Singapore's human resources sector is skilful in managing paradoxes in a work setting, like balancing the needs of employees and expectations of the customers and investors, but comes up short in other areas, a new study has found.
It listed eight domains within the sector where HR professionals here are falling behind global standards.
This relative weakness explains the Government's efforts to professionalise the sector by putting a qualification framework in place, said Mr Darryl Wee, regional managing director of The RBL Group, which jointly conducted the study with the University of Michigan.
The 360-degree feedback study, which involved 30,000 respondents worldwide and 2,006 respondents from more than 30 organisations in Singapore, found that at a behavioural level, HR professionals were rated highest at ensuring that practices comply with government laws. The lowest-rated behaviour was crafting the right organisational culture to deliver results.
"Having skilled HR practitioners is crucial for any organisation to leverage human capital as a resource," Mr Wee told The Straits Times.
The 360-degree feedback study, involving 2,006 respondents from more than 30 organisations in Singapore, found that at a behavioural level, HR professionals were rated highest at ensuring that practices comply with government laws. The lowest-rated behaviour was crafting the right organisational culture to deliver results.
He gave an example of a good car with an engine that meets the buyer's needs. To keep it running, a good mechanic is needed. The HR team is akin to the mechanic who can keep an organisation going like a finely tuned machine, he said.
Local data in the study was derived from HR practitioners in three sectors: public service, locally grown companies and multinationals located in Singapore.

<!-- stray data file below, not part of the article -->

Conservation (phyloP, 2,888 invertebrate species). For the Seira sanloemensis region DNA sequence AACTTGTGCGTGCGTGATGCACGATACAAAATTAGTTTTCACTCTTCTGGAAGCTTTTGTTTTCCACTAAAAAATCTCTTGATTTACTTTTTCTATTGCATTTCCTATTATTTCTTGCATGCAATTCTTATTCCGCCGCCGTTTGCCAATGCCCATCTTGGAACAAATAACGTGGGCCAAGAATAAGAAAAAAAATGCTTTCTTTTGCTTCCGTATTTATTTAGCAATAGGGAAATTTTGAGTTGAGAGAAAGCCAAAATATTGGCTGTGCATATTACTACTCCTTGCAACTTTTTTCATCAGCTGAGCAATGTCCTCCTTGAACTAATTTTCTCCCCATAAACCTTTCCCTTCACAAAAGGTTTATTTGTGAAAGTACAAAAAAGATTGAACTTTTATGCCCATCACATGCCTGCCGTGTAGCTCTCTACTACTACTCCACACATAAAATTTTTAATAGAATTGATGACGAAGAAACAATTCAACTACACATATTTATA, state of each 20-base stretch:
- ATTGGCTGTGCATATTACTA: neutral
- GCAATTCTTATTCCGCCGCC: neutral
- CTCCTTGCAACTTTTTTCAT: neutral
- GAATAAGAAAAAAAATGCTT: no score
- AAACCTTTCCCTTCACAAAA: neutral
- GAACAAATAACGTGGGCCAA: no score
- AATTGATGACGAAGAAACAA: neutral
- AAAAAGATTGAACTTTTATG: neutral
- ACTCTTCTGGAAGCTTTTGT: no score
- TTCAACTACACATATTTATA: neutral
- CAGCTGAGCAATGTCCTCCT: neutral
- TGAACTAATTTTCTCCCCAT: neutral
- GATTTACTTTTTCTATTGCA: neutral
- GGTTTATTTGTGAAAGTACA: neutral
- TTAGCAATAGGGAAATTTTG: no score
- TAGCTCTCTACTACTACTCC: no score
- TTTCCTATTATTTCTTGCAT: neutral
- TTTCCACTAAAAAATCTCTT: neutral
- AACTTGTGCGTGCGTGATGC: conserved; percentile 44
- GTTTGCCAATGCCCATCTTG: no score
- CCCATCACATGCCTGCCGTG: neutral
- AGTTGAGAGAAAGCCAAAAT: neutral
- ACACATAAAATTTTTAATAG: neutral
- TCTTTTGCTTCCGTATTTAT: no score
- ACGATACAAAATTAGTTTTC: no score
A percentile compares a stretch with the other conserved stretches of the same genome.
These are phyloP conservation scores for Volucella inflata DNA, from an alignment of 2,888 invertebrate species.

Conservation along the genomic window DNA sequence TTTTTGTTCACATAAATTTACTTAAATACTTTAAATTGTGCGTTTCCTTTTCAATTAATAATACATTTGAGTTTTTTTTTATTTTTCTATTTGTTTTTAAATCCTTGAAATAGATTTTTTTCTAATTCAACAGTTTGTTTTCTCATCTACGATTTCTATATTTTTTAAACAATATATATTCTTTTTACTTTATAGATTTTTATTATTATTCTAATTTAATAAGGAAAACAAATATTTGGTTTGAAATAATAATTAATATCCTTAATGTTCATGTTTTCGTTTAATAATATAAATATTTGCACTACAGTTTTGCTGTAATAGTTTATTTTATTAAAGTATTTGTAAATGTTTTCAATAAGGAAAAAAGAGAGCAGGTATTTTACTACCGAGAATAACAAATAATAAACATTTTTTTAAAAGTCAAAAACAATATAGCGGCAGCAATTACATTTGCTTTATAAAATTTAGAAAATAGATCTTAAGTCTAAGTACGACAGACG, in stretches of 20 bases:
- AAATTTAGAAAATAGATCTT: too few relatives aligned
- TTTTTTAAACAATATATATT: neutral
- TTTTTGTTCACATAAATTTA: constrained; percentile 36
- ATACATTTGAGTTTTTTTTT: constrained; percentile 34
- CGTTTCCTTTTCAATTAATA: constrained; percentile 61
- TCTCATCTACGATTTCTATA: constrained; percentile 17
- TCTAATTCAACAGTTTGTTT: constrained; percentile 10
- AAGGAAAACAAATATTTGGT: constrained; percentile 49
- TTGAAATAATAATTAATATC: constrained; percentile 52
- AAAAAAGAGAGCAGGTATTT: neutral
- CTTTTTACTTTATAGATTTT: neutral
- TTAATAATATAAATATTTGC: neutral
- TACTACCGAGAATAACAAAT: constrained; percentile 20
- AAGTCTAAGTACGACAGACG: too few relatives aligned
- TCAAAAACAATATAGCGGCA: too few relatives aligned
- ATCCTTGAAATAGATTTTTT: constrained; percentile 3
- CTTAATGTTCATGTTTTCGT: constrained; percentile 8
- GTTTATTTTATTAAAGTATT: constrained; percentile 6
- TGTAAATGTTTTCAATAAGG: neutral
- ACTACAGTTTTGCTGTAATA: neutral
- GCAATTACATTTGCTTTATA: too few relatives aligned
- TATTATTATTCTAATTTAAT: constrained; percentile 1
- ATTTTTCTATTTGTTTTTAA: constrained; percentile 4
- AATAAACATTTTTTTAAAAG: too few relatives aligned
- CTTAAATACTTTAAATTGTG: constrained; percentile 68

While the HR sector as a whole fared well in managing the paradoxes, those in the public service scored higher when it came to using technology and related tools to enhance the company's performance or recruit and retain staff. They also scored well in their ability to use analytics and data to improve business decisions.
HR staff from multinationals had higher scores as in being able to create a wholesome reward system for employees, including benefits, as well as work satisfaction.
However, the data did not bode well for HR practitioners in local firms, who scored low overall, and significantly lower in data analysis.
This suggests local firms need to strengthen their HR capabilities, and there are opportunities to learn from those in the multinationals and public service, Mr Wee said, adding that the companies need to invest in their HR teams.
Mr Wee added that it was important for the companies to understand the expectations of external stakeholders such as customers and investors, and then understand how the HR strategy is going to support the overall growth of their company and its goals.
When shown the results of the study, companies here had a positive approach to the problem. Having identified the gaps, they are now eager to plug those holes, he said.
"Most firms have shown inclination towards investing in proper training of their HR personnel, which is a positive sign," Mr Wee added.
He also commended the Government's efforts to put a framework in place to have better-trained HR professionals in the job market in future.